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Insuring Your Boat







​If your boat is financed, docked at a local marina or stored in your private boathouse, insurance can protect your liability risks. While boat insurance is not mandatory it can cover damage, liability and other unforeseen events.

Types of Insurance

For a privately owned recreational boat, your insurance options include:

  1. Hull and Machinery – provides damage coverage up to the total loss of your boat and attached equipment.

  2. Protection and Indemnity – provides liability coverage that protects you against property damage and bodily injury. It also provides help with investigating a loss and preparing your defence. If you are found to be at fault, it provides payment up to the limit listed in your policy.

  3. Medical Payments – provides coverage for incidental medical expenses due to an incident on your boat.


What Insurers Need to Know

The information that an insurance company requires about a boat and its operators is similar to the type of information it needs to provide auto insurance. It includes:

  • The boat's length, type and value

  • Its condition and market value – your insurer may ask for a survey if your boat is more than 15 years old

  • How frequently the boat is used, what it's used for, and how and where it is stored

  • The waters you typically navigate and if you ever charter your boat

  • The experience, loss and claims history of the owner and/or operators

  • If the operators are members of the Sail Canada or Canadian Power and Sail Squadrons.

If you also own a recreational property you may have outbuildings, such as a boathouse, garage or shed. You may need additional coverage to ensure that these buildings are fully protected – be aware of coverages and exclusions.

6 Steps to Boat Safety

  1. Keep your Pleasure Craft Operator (PCO) card with you. Federal regulations specify that anyone who operates a boat with a motor in Canada must have a PCO card.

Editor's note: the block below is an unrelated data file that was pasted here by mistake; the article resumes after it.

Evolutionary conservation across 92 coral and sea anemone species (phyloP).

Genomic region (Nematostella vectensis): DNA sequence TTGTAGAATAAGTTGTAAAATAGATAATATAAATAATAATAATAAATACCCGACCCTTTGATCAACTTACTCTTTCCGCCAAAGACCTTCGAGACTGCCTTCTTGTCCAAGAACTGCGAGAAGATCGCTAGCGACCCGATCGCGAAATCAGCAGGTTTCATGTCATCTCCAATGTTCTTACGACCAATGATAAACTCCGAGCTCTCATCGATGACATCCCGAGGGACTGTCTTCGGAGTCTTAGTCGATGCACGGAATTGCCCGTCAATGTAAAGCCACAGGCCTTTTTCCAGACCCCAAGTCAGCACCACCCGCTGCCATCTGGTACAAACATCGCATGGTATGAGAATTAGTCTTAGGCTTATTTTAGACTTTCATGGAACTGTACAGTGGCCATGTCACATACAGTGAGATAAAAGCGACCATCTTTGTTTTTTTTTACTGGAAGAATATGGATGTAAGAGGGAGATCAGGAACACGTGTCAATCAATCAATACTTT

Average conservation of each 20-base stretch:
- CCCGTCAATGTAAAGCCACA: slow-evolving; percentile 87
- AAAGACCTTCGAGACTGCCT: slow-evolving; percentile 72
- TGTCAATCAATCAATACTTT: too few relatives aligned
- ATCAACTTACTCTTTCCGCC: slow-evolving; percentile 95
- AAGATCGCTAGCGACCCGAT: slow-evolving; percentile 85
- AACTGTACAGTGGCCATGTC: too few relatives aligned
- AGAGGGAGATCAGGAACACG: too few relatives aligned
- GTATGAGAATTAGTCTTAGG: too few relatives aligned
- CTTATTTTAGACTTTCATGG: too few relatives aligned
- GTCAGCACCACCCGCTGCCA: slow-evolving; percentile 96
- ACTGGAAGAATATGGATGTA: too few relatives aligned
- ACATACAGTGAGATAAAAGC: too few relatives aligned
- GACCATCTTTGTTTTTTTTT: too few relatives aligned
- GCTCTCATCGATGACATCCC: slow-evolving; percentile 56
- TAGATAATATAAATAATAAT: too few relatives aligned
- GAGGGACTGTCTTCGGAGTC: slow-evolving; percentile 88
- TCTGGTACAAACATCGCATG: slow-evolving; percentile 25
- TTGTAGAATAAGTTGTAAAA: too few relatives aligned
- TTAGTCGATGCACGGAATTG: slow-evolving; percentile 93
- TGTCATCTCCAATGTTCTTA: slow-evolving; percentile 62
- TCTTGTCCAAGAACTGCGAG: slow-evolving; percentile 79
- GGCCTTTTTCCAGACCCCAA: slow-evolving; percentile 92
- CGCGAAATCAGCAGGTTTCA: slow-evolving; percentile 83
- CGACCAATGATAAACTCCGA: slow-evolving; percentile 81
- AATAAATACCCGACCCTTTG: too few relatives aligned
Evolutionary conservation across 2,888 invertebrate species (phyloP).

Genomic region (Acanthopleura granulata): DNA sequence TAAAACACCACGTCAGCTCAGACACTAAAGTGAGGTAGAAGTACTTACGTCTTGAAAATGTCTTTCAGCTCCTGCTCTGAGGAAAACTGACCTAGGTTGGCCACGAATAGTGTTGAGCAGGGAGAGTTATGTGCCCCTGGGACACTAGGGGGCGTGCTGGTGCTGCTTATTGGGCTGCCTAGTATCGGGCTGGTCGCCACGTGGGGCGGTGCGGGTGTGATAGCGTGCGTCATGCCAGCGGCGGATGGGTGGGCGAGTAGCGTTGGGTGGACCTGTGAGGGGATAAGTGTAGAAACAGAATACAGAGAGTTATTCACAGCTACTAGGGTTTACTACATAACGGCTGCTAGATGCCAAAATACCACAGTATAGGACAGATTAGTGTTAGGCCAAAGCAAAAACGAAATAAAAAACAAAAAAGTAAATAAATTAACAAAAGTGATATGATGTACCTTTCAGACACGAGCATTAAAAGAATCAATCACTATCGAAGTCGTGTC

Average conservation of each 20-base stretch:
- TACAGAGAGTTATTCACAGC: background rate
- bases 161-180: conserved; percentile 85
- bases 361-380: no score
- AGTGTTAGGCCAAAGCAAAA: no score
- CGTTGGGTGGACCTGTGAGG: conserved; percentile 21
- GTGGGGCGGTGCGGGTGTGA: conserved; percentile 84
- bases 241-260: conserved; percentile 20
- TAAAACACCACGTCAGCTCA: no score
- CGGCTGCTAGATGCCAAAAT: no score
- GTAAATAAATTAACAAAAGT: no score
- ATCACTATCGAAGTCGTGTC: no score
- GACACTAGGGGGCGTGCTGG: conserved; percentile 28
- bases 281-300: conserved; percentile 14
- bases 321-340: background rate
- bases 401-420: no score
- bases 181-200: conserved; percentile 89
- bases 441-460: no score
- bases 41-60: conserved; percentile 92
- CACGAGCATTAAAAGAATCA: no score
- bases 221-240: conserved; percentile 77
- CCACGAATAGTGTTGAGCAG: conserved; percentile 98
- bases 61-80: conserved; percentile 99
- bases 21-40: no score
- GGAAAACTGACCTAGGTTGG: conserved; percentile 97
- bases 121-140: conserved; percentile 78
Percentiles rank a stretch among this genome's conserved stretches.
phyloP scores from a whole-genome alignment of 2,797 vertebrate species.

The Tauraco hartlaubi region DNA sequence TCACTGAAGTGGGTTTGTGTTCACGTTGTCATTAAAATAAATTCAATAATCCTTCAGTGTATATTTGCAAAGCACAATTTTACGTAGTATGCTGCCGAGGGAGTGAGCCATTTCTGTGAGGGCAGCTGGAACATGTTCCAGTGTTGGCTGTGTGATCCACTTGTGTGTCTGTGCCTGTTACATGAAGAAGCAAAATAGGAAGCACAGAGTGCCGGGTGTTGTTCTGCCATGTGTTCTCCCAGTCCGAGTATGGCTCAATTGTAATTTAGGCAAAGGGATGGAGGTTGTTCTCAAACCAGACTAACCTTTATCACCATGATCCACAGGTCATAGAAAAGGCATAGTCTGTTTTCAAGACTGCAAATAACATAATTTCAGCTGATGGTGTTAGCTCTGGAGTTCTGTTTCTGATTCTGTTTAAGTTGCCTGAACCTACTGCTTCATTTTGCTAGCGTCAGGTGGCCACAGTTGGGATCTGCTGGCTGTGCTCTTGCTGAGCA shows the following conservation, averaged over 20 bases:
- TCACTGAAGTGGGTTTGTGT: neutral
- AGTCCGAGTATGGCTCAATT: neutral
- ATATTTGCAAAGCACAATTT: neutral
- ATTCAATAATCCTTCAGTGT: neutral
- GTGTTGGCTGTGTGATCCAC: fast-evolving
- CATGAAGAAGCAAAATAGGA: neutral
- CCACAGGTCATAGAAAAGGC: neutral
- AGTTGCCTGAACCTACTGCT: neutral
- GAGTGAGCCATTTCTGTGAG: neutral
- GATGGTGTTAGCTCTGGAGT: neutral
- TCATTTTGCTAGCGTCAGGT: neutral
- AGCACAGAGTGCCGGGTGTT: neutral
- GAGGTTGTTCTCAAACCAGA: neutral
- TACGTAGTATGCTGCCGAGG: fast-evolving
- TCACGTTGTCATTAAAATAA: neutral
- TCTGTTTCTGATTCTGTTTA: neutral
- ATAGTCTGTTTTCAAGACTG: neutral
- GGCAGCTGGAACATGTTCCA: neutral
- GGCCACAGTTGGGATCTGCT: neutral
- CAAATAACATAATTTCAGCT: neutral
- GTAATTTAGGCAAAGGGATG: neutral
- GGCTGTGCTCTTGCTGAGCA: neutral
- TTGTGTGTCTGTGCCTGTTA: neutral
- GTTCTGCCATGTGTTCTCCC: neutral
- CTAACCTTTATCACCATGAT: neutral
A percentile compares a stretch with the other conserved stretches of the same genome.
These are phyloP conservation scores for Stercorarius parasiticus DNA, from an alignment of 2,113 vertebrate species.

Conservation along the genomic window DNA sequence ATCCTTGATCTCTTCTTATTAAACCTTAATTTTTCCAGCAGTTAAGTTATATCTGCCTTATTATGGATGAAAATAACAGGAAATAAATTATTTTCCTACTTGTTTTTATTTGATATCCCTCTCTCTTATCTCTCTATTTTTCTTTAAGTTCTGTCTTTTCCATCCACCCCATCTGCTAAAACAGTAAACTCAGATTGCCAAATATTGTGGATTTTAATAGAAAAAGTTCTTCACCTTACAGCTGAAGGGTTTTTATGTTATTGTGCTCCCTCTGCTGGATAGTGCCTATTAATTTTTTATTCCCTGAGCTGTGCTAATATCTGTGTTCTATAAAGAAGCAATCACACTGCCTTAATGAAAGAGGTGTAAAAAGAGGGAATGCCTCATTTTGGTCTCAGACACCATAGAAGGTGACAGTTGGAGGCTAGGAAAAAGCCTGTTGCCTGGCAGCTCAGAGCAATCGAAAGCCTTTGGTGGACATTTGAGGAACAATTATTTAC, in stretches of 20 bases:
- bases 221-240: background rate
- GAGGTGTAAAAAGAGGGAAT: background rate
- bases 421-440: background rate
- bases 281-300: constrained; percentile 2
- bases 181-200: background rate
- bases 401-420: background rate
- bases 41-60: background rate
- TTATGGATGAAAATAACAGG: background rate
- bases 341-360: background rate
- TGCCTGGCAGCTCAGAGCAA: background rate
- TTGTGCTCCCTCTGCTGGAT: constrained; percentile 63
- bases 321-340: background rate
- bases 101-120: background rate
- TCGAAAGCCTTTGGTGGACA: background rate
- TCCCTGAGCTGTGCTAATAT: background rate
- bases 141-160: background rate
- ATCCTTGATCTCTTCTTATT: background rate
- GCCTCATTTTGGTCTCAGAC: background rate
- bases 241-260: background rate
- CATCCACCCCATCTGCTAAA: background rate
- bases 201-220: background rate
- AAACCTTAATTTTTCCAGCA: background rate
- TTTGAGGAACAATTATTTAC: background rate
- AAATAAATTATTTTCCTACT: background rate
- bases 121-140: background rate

2. Before boating, check the weather forecast. Ensure there are no hazards, such as high winds or approaching thunderstorms.

  3. Plan ahead. Know where you are going. Getting lost on the water is no fun. Bring a map and tell someone where you are going and when you expect to return.

  4. Fill up the gas tank. Ensure that your boat has enough fuel for your outing. Keep tools, spare parts, a first-aid kit and other safety equipment – such as paddles, whistles and flares – on board.

  5. Ensure that every person has a lifejacket. The law requires boats to be equipped with a Canadian-approved lifejacket or PFD of an appropriate size for each person on board. Make sure your PFD is comfortable and allows for easy movement. Check that seams are intact and all snaps, belts and zippers work properly. Remember, bright colours are easier to spot in an emergency.

  6. Be responsible. Boat sober. Boats and booze don't mix. Sun, wind, noise, glare, vibrations and motion can heighten the effect of alcohol on your balance, vision, judgment and coordination. Don't allow a person who has consumed alcohol to operate a boat.


The tips have been adapted from "Boating and Fishing Safety Tips", courtesy of the Lifesaving Society. Learn more about boat safety.

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